DES MOINES — Hillary Clinton claimed victory in the Iowa caucuses early on Tuesday by an ever-so thin margin over Bernie Sanders.
Clinton had 49.9% of the delegates and Sanders had 49.6%, with 99.9% of the precincts reporting, according to the Associated Press. The state Democratic party called the race the closest in state party caucus history.
Meanwhile, Donald Trump’s maverick campaign for president hit a bump, when he finished behind Sen. Ted Cruz of Texas. The real estate magnate and reality show star, who has belittled “losers” for months during his campaign, struggled to remain in second place, just ahead of Sen. Marco Rubio of Florida.
With virtually all of the caucuses in Iowa reporting on a night of record-high turnout, Cruz received 28% of the GOP support, to 24% for Trump and 23% for Rubio.
If Clinton holds on for a fractional victory, she will avoid the painful outcome that she endured in the state in 2008 when, after being an early frontrunner, she finished third behind eventual nominee Barack Obama and behind former Sen. John Edwards of North Carolina. Clinton fought back over a prolonged primary season in 2008, but never entirely recovered, as Obama went on to the presidency.
The one-time senator and former secretary of state stopped short of declaring victory in a speech to her supporters on Tuesday evening, but Sanders, an independent who has called himself a Democratic socialist, has surprised many of her supporters with his laser focus on income inequality.
“As I stand here, breathing a big sigh of relief, thank you,” Clinton told the crowd in Des Moines, her husband, former President Bill Clinton, standing behind her. She said that she is ready for a “real contest of ideas.”
Among those who came to Iowa from Los Angeles were CAA’s Michael Kives, investor Sim Farar and his wife Debbie, Marketshare CEO and co-founder Jon Vein and political finance consultant David Wolf. All have been raising money for Clinton.
“It was a nail-biter, but we won, and that is the end result, so hopefully the discussion will be about Trump not winning Iowa versus how close our race was,” said Lena Evans, of Rancho Santa Fe, who founded a philanthropic support organization and has been raising money for Clinton.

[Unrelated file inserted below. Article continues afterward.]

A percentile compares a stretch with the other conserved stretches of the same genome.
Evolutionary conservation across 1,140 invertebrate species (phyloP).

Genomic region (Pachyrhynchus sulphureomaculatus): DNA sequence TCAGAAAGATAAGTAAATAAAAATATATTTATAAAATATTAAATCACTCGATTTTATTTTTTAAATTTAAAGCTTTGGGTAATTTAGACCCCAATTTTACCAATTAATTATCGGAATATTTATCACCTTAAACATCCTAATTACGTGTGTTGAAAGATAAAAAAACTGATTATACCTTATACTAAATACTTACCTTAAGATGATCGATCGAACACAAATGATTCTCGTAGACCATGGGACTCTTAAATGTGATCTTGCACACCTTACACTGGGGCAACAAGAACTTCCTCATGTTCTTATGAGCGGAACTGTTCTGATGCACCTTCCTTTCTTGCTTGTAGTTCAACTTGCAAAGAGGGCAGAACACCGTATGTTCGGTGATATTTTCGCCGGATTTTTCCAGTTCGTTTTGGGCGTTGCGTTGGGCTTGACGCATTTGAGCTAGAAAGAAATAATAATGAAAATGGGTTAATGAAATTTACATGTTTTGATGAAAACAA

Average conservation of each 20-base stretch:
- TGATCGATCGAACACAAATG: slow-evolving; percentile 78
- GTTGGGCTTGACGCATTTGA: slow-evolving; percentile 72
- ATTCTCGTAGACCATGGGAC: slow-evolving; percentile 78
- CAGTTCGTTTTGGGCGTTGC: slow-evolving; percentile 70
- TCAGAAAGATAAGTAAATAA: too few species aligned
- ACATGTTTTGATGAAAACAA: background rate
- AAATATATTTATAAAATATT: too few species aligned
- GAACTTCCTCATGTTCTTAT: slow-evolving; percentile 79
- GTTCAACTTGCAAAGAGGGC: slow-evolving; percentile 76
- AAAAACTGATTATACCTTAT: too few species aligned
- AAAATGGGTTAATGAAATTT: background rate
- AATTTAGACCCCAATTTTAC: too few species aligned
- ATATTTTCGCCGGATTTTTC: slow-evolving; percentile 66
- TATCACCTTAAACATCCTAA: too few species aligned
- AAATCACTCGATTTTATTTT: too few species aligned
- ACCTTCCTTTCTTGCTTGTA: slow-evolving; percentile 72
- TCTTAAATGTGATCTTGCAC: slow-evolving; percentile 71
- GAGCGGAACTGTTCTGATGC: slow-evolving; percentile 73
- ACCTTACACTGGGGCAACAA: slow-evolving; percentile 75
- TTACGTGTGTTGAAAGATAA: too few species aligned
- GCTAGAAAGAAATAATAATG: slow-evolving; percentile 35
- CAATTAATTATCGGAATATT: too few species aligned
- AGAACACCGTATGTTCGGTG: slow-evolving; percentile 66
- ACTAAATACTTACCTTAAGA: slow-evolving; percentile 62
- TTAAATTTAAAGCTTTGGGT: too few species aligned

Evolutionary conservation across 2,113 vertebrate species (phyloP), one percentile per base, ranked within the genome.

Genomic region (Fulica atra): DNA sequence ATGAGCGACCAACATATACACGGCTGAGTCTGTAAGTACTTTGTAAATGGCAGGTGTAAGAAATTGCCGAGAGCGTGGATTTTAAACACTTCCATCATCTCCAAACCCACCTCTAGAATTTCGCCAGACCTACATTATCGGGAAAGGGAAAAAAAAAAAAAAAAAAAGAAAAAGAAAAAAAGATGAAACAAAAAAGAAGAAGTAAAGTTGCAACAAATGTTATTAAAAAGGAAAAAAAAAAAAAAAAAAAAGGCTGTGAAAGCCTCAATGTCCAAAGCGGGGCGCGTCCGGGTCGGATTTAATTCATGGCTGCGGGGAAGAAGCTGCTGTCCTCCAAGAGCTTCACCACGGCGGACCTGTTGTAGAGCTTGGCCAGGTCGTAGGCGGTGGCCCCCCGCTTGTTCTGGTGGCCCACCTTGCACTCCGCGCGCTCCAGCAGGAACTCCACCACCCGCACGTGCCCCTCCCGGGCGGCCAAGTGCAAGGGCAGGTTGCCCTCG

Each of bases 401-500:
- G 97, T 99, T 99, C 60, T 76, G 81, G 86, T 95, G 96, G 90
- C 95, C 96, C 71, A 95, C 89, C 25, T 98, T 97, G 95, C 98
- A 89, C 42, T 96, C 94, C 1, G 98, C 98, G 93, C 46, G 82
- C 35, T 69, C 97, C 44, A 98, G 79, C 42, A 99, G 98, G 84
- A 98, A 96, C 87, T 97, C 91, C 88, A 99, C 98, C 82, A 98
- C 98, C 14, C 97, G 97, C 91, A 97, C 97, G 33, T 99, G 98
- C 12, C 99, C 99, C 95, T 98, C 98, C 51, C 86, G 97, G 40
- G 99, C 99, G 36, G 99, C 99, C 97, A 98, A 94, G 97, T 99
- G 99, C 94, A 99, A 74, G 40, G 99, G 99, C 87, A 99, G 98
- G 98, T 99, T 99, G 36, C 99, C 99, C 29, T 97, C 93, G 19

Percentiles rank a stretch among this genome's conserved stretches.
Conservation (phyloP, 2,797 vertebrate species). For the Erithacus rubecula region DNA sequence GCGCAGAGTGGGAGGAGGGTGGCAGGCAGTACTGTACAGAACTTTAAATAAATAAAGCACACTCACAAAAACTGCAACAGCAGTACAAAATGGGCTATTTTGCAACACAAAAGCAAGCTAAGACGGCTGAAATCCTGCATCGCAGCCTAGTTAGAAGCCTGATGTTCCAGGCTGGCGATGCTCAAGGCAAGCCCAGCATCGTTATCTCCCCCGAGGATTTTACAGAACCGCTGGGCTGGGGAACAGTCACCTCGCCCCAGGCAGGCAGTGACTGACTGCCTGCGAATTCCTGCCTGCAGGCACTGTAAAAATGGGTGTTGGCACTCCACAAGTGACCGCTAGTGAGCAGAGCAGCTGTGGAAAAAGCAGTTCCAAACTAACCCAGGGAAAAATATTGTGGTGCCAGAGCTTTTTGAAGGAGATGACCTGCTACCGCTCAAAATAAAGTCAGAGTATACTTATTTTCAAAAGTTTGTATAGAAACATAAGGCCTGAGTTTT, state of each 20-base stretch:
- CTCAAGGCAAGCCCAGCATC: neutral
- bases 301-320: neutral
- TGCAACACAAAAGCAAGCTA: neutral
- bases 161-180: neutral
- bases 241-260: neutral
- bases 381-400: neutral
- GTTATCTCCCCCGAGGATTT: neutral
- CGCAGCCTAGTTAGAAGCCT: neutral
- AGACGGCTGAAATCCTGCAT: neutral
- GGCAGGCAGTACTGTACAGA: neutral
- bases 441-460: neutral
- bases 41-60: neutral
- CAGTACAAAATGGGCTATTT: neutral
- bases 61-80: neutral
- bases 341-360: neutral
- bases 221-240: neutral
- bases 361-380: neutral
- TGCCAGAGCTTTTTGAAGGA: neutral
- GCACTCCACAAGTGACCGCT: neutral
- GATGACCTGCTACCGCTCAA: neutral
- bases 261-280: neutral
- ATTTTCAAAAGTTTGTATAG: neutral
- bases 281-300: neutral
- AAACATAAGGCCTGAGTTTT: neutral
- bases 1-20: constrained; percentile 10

“Once we get through New Hampshire, I think you are going to see the country galvanize around Hillary,” Vein said. “I think everyone in this room, if you asked them, they would say that they are happy that Bernie has raised the issues that he has. But Hillary should be the next president.” Earlier in the evening, former Iowa Sen. Tom Harkin had declared that, while narrow, Clinton’s margin held. “A win is a win,” he said.
Andy Spahn, president of Gonring, Spahn & Associaties, which advises clients such as Jeffrey Katzenberg and Steven Spielberg, said that Clinton “withstood the challenge of Iowa showing real grit and determination. Let’s what happens when the rest of the country starts to weigh in on Super Tuesday.”
At her campaign event at Drake University, a meeting room was energetic with supporters, but it cleared quickly after she made her remarks.
A short time later, Sanders addressed his supporters and said the outcome was too close to be decided and that he would emerge from Iowa with about half of the state’s delegates. He called the race a “virtual tie.”
“What Iowa has begun tonight is a political revolution,” Sanders said.
Political pundits predicted that the razor thin margin would bolster Sanders’ already potent fundraising among small donors. Giving an average of just $27 each, those contributors have been able to keep him competitive with Clinton, powered by much bigger donations and the aid of a Super PAC that has drawn seven-figure contributions from Katzenberg, Spielberg, Haim Saban and Thomas Tull.
Clinton is scheduled to return for Los Angeles for fundraising on Feb. 22, while the Red Hot Chili Peppers are holding a concert for his campaign on Friday.